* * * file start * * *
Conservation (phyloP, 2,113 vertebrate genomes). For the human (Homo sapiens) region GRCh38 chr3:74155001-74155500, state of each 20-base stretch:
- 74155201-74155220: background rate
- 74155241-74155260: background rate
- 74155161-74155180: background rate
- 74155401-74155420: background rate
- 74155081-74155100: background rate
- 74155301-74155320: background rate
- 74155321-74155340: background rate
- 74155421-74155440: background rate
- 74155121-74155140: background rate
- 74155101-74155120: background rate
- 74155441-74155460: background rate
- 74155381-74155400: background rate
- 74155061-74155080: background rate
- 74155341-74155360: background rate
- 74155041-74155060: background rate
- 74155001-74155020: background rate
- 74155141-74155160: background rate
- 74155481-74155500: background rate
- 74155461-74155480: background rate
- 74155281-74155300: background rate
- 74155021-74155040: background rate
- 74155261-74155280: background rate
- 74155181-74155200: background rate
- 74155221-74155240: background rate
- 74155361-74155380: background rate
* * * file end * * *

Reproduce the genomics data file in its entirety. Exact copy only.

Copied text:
Conservation (phyloP, 2,113 vertebrate genomes). For the human (Homo sapiens) region GRCh38 chr3:74155001-74155500, state of each 20-base stretch:
- 74155201-74155220: background rate
- 74155241-74155260: background rate
- 74155161-74155180: background rate
- 74155401-74155420: background rate
- 74155081-74155100: background rate
- 74155301-74155320: background rate
- 74155321-74155340: background rate
- 74155421-74155440: background rate
- 74155121-74155140: background rate
- 74155101-74155120: background rate
- 74155441-74155460: background rate
- 74155381-74155400: background rate
- 74155061-74155080: background rate
- 74155341-74155360: background rate
- 74155041-74155060: background rate
- 74155001-74155020: background rate
- 74155141-74155160: background rate
- 74155481-74155500: background rate
- 74155461-74155480: background rate
- 74155281-74155300: background rate
- 74155021-74155040: background rate
- 74155261-74155280: background rate
- 74155181-74155200: background rate
- 74155221-74155240: background rate
- 74155361-74155380: background rate